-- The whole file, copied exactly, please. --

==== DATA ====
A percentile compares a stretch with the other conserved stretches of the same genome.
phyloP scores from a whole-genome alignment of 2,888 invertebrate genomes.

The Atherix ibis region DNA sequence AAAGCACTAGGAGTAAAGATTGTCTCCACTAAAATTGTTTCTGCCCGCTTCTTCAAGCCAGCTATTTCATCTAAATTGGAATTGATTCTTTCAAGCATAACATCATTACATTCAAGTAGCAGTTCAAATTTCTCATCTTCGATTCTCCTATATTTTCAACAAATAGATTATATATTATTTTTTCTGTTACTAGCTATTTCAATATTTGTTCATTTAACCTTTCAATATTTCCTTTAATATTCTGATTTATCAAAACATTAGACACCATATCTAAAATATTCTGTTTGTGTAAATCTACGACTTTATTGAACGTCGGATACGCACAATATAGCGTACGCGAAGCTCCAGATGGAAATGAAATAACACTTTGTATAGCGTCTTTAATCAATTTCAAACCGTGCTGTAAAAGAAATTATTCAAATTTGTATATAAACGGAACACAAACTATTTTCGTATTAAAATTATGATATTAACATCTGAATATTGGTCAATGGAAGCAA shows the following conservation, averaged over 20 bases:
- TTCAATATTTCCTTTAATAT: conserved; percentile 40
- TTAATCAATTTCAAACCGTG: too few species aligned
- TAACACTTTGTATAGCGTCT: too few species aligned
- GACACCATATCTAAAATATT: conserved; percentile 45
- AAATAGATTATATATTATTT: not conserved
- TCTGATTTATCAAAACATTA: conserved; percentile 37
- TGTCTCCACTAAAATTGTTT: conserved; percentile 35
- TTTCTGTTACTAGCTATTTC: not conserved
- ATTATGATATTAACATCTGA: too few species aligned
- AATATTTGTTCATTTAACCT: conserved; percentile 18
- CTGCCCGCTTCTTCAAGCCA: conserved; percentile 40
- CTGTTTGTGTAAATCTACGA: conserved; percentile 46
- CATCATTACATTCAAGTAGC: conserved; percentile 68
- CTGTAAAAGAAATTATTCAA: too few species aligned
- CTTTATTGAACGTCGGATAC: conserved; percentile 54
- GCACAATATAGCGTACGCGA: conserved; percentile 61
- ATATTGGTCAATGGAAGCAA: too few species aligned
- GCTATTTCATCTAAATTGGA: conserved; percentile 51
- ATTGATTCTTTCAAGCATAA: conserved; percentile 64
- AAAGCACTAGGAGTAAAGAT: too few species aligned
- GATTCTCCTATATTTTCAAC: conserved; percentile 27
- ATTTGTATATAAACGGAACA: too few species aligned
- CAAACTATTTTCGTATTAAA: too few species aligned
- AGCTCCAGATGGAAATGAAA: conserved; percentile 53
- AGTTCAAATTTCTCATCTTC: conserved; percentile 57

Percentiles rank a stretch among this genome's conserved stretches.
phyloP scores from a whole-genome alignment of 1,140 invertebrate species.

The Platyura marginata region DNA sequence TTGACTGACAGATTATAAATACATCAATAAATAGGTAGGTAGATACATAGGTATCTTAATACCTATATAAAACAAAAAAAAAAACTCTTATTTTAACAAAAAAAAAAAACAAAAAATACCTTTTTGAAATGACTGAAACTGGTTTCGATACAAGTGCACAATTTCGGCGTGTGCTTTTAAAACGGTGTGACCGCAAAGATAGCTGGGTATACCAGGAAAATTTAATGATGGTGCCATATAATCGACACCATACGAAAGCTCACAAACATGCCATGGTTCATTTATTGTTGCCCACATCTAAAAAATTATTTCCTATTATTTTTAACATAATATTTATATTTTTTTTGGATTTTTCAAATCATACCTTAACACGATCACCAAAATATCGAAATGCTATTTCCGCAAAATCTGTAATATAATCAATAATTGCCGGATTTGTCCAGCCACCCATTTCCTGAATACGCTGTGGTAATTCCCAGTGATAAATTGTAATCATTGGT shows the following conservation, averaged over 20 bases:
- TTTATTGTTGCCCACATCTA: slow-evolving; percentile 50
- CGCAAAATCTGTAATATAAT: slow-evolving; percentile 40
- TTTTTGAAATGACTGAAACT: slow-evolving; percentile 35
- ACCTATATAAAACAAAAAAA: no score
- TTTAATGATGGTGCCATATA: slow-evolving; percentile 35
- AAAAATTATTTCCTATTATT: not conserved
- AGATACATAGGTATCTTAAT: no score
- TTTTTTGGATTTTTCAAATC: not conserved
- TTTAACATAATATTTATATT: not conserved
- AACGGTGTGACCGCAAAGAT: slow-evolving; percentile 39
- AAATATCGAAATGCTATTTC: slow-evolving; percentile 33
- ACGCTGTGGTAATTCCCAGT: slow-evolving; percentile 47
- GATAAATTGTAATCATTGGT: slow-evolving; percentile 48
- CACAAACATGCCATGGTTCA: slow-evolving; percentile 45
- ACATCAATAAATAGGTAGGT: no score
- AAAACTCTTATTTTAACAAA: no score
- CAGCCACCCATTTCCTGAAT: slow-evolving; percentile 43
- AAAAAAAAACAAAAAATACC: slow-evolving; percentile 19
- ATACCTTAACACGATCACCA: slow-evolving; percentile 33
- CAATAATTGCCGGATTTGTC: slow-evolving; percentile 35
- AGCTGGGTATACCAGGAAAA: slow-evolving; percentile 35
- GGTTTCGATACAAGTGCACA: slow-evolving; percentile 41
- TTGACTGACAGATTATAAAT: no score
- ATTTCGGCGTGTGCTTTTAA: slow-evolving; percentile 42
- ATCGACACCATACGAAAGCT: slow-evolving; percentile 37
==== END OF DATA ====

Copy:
A percentile compares a stretch with the other conserved stretches of the same genome.
phyloP scores from a whole-genome alignment of 2,888 invertebrate genomes.

The Atherix ibis region DNA sequence AAAGCACTAGGAGTAAAGATTGTCTCCACTAAAATTGTTTCTGCCCGCTTCTTCAAGCCAGCTATTTCATCTAAATTGGAATTGATTCTTTCAAGCATAACATCATTACATTCAAGTAGCAGTTCAAATTTCTCATCTTCGATTCTCCTATATTTTCAACAAATAGATTATATATTATTTTTTCTGTTACTAGCTATTTCAATATTTGTTCATTTAACCTTTCAATATTTCCTTTAATATTCTGATTTATCAAAACATTAGACACCATATCTAAAATATTCTGTTTGTGTAAATCTACGACTTTATTGAACGTCGGATACGCACAATATAGCGTACGCGAAGCTCCAGATGGAAATGAAATAACACTTTGTATAGCGTCTTTAATCAATTTCAAACCGTGCTGTAAAAGAAATTATTCAAATTTGTATATAAACGGAACACAAACTATTTTCGTATTAAAATTATGATATTAACATCTGAATATTGGTCAATGGAAGCAA shows the following conservation, averaged over 20 bases:
- TTCAATATTTCCTTTAATAT: conserved; percentile 40
- TTAATCAATTTCAAACCGTG: too few species aligned
- TAACACTTTGTATAGCGTCT: too few species aligned
- GACACCATATCTAAAATATT: conserved; percentile 45
- AAATAGATTATATATTATTT: not conserved
- TCTGATTTATCAAAACATTA: conserved; percentile 37
- TGTCTCCACTAAAATTGTTT: conserved; percentile 35
- TTTCTGTTACTAGCTATTTC: not conserved
- ATTATGATATTAACATCTGA: too few species aligned
- AATATTTGTTCATTTAACCT: conserved; percentile 18
- CTGCCCGCTTCTTCAAGCCA: conserved; percentile 40
- CTGTTTGTGTAAATCTACGA: conserved; percentile 46
- CATCATTACATTCAAGTAGC: conserved; percentile 68
- CTGTAAAAGAAATTATTCAA: too few species aligned
- CTTTATTGAACGTCGGATAC: conserved; percentile 54
- GCACAATATAGCGTACGCGA: conserved; percentile 61
- ATATTGGTCAATGGAAGCAA: too few species aligned
- GCTATTTCATCTAAATTGGA: conserved; percentile 51
- ATTGATTCTTTCAAGCATAA: conserved; percentile 64
- AAAGCACTAGGAGTAAAGAT: too few species aligned
- GATTCTCCTATATTTTCAAC: conserved; percentile 27
- ATTTGTATATAAACGGAACA: too few species aligned
- CAAACTATTTTCGTATTAAA: too few species aligned
- AGCTCCAGATGGAAATGAAA: conserved; percentile 53
- AGTTCAAATTTCTCATCTTC: conserved; percentile 57

Percentiles rank a stretch among this genome's conserved stretches.
phyloP scores from a whole-genome alignment of 1,140 invertebrate species.

The Platyura marginata region DNA sequence TTGACTGACAGATTATAAATACATCAATAAATAGGTAGGTAGATACATAGGTATCTTAATACCTATATAAAACAAAAAAAAAAACTCTTATTTTAACAAAAAAAAAAAACAAAAAATACCTTTTTGAAATGACTGAAACTGGTTTCGATACAAGTGCACAATTTCGGCGTGTGCTTTTAAAACGGTGTGACCGCAAAGATAGCTGGGTATACCAGGAAAATTTAATGATGGTGCCATATAATCGACACCATACGAAAGCTCACAAACATGCCATGGTTCATTTATTGTTGCCCACATCTAAAAAATTATTTCCTATTATTTTTAACATAATATTTATATTTTTTTTGGATTTTTCAAATCATACCTTAACACGATCACCAAAATATCGAAATGCTATTTCCGCAAAATCTGTAATATAATCAATAATTGCCGGATTTGTCCAGCCACCCATTTCCTGAATACGCTGTGGTAATTCCCAGTGATAAATTGTAATCATTGGT shows the following conservation, averaged over 20 bases:
- TTTATTGTTGCCCACATCTA: slow-evolving; percentile 50
- CGCAAAATCTGTAATATAAT: slow-evolving; percentile 40
- TTTTTGAAATGACTGAAACT: slow-evolving; percentile 35
- ACCTATATAAAACAAAAAAA: no score
- TTTAATGATGGTGCCATATA: slow-evolving; percentile 35
- AAAAATTATTTCCTATTATT: not conserved
- AGATACATAGGTATCTTAAT: no score
- TTTTTTGGATTTTTCAAATC: not conserved
- TTTAACATAATATTTATATT: not conserved
- AACGGTGTGACCGCAAAGAT: slow-evolving; percentile 39
- AAATATCGAAATGCTATTTC: slow-evolving; percentile 33
- ACGCTGTGGTAATTCCCAGT: slow-evolving; percentile 47
- GATAAATTGTAATCATTGGT: slow-evolving; percentile 48
- CACAAACATGCCATGGTTCA: slow-evolving; percentile 45
- ACATCAATAAATAGGTAGGT: no score
- AAAACTCTTATTTTAACAAA: no score
- CAGCCACCCATTTCCTGAAT: slow-evolving; percentile 43
- AAAAAAAAACAAAAAATACC: slow-evolving; percentile 19
- ATACCTTAACACGATCACCA: slow-evolving; percentile 33
- CAATAATTGCCGGATTTGTC: slow-evolving; percentile 35
- AGCTGGGTATACCAGGAAAA: slow-evolving; percentile 35
- GGTTTCGATACAAGTGCACA: slow-evolving; percentile 41
- TTGACTGACAGATTATAAAT: no score
- ATTTCGGCGTGTGCTTTTAA: slow-evolving; percentile 42
- ATCGACACCATACGAAAGCT: slow-evolving; percentile 37